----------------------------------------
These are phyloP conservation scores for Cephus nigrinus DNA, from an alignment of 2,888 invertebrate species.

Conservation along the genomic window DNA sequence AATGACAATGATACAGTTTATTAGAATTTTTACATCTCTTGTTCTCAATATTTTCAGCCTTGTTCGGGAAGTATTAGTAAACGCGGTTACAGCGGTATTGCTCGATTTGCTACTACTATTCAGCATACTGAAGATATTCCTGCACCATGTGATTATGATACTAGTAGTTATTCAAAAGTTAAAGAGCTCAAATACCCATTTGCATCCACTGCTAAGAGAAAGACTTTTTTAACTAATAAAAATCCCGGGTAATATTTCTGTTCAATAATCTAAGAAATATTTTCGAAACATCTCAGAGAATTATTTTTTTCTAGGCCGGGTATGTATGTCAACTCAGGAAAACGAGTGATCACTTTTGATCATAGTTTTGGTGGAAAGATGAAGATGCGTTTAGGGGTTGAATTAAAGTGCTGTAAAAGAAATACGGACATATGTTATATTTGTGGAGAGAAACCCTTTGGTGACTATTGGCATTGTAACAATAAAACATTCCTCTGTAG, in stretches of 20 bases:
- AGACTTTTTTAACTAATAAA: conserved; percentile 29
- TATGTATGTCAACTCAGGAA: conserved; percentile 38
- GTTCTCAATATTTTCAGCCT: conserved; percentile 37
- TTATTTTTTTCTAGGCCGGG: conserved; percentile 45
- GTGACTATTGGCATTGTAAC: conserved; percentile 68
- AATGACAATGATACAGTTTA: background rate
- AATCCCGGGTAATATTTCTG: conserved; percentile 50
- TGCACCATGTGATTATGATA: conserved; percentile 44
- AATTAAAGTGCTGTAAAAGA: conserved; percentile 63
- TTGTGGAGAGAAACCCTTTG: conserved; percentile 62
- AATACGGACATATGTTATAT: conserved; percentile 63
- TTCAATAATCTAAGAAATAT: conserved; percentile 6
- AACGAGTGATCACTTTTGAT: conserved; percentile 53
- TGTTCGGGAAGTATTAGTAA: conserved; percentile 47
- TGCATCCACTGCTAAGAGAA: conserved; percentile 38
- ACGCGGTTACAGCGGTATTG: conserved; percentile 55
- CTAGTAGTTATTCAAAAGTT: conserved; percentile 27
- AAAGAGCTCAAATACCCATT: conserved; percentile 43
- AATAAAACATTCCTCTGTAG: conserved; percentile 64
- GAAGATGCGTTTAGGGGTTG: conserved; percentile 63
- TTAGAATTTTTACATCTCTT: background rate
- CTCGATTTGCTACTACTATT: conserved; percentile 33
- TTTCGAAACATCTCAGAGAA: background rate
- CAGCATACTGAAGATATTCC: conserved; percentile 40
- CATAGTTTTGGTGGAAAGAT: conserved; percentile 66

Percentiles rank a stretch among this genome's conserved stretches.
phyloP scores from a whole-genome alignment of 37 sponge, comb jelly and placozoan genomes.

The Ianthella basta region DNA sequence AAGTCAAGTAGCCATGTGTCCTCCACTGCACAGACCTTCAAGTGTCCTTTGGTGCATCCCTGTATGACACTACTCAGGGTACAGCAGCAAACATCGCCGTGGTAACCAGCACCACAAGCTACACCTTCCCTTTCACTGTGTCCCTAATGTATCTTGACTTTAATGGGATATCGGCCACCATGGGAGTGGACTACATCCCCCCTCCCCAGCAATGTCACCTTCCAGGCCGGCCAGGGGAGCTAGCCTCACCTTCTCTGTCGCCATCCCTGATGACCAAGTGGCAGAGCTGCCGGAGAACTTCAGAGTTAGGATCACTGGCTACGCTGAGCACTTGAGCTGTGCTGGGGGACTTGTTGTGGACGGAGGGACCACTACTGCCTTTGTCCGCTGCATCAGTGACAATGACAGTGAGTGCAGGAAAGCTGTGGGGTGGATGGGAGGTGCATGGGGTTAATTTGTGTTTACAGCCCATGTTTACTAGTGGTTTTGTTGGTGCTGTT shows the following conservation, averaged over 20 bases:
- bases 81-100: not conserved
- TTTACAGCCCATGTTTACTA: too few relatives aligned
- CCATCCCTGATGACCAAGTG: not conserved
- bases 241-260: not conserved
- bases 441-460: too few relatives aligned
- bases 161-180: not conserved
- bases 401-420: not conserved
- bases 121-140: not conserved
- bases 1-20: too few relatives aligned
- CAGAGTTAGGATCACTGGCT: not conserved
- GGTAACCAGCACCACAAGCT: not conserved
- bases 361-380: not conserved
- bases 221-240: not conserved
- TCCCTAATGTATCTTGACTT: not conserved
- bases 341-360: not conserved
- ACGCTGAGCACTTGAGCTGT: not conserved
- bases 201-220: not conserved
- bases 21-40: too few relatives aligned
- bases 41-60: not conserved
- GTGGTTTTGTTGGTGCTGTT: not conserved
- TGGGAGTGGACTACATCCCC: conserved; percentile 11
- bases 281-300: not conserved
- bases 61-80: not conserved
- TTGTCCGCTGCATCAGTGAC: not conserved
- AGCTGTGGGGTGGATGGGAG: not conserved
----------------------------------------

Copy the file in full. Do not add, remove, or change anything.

These are phyloP conservation scores for Cephus nigrinus DNA, from an alignment of 2,888 invertebrate species.

Conservation along the genomic window DNA sequence AATGACAATGATACAGTTTATTAGAATTTTTACATCTCTTGTTCTCAATATTTTCAGCCTTGTTCGGGAAGTATTAGTAAACGCGGTTACAGCGGTATTGCTCGATTTGCTACTACTATTCAGCATACTGAAGATATTCCTGCACCATGTGATTATGATACTAGTAGTTATTCAAAAGTTAAAGAGCTCAAATACCCATTTGCATCCACTGCTAAGAGAAAGACTTTTTTAACTAATAAAAATCCCGGGTAATATTTCTGTTCAATAATCTAAGAAATATTTTCGAAACATCTCAGAGAATTATTTTTTTCTAGGCCGGGTATGTATGTCAACTCAGGAAAACGAGTGATCACTTTTGATCATAGTTTTGGTGGAAAGATGAAGATGCGTTTAGGGGTTGAATTAAAGTGCTGTAAAAGAAATACGGACATATGTTATATTTGTGGAGAGAAACCCTTTGGTGACTATTGGCATTGTAACAATAAAACATTCCTCTGTAG, in stretches of 20 bases:
- AGACTTTTTTAACTAATAAA: conserved; percentile 29
- TATGTATGTCAACTCAGGAA: conserved; percentile 38
- GTTCTCAATATTTTCAGCCT: conserved; percentile 37
- TTATTTTTTTCTAGGCCGGG: conserved; percentile 45
- GTGACTATTGGCATTGTAAC: conserved; percentile 68
- AATGACAATGATACAGTTTA: background rate
- AATCCCGGGTAATATTTCTG: conserved; percentile 50
- TGCACCATGTGATTATGATA: conserved; percentile 44
- AATTAAAGTGCTGTAAAAGA: conserved; percentile 63
- TTGTGGAGAGAAACCCTTTG: conserved; percentile 62
- AATACGGACATATGTTATAT: conserved; percentile 63
- TTCAATAATCTAAGAAATAT: conserved; percentile 6
- AACGAGTGATCACTTTTGAT: conserved; percentile 53
- TGTTCGGGAAGTATTAGTAA: conserved; percentile 47
- TGCATCCACTGCTAAGAGAA: conserved; percentile 38
- ACGCGGTTACAGCGGTATTG: conserved; percentile 55
- CTAGTAGTTATTCAAAAGTT: conserved; percentile 27
- AAAGAGCTCAAATACCCATT: conserved; percentile 43
- AATAAAACATTCCTCTGTAG: conserved; percentile 64
- GAAGATGCGTTTAGGGGTTG: conserved; percentile 63
- TTAGAATTTTTACATCTCTT: background rate
- CTCGATTTGCTACTACTATT: conserved; percentile 33
- TTTCGAAACATCTCAGAGAA: background rate
- CAGCATACTGAAGATATTCC: conserved; percentile 40
- CATAGTTTTGGTGGAAAGAT: conserved; percentile 66

Percentiles rank a stretch among this genome's conserved stretches.
phyloP scores from a whole-genome alignment of 37 sponge, comb jelly and placozoan genomes.

The Ianthella basta region DNA sequence AAGTCAAGTAGCCATGTGTCCTCCACTGCACAGACCTTCAAGTGTCCTTTGGTGCATCCCTGTATGACACTACTCAGGGTACAGCAGCAAACATCGCCGTGGTAACCAGCACCACAAGCTACACCTTCCCTTTCACTGTGTCCCTAATGTATCTTGACTTTAATGGGATATCGGCCACCATGGGAGTGGACTACATCCCCCCTCCCCAGCAATGTCACCTTCCAGGCCGGCCAGGGGAGCTAGCCTCACCTTCTCTGTCGCCATCCCTGATGACCAAGTGGCAGAGCTGCCGGAGAACTTCAGAGTTAGGATCACTGGCTACGCTGAGCACTTGAGCTGTGCTGGGGGACTTGTTGTGGACGGAGGGACCACTACTGCCTTTGTCCGCTGCATCAGTGACAATGACAGTGAGTGCAGGAAAGCTGTGGGGTGGATGGGAGGTGCATGGGGTTAATTTGTGTTTACAGCCCATGTTTACTAGTGGTTTTGTTGGTGCTGTT shows the following conservation, averaged over 20 bases:
- bases 81-100: not conserved
- TTTACAGCCCATGTTTACTA: too few relatives aligned
- CCATCCCTGATGACCAAGTG: not conserved
- bases 241-260: not conserved
- bases 441-460: too few relatives aligned
- bases 161-180: not conserved
- bases 401-420: not conserved
- bases 121-140: not conserved
- bases 1-20: too few relatives aligned
- CAGAGTTAGGATCACTGGCT: not conserved
- GGTAACCAGCACCACAAGCT: not conserved
- bases 361-380: not conserved
- bases 221-240: not conserved
- TCCCTAATGTATCTTGACTT: not conserved
- bases 341-360: not conserved
- ACGCTGAGCACTTGAGCTGT: not conserved
- bases 201-220: not conserved
- bases 21-40: too few relatives aligned
- bases 41-60: not conserved
- GTGGTTTTGTTGGTGCTGTT: not conserved
- TGGGAGTGGACTACATCCCC: conserved; percentile 11
- bases 281-300: not conserved
- bases 61-80: not conserved
- TTGTCCGCTGCATCAGTGAC: not conserved
- AGCTGTGGGGTGGATGGGAG: not conserved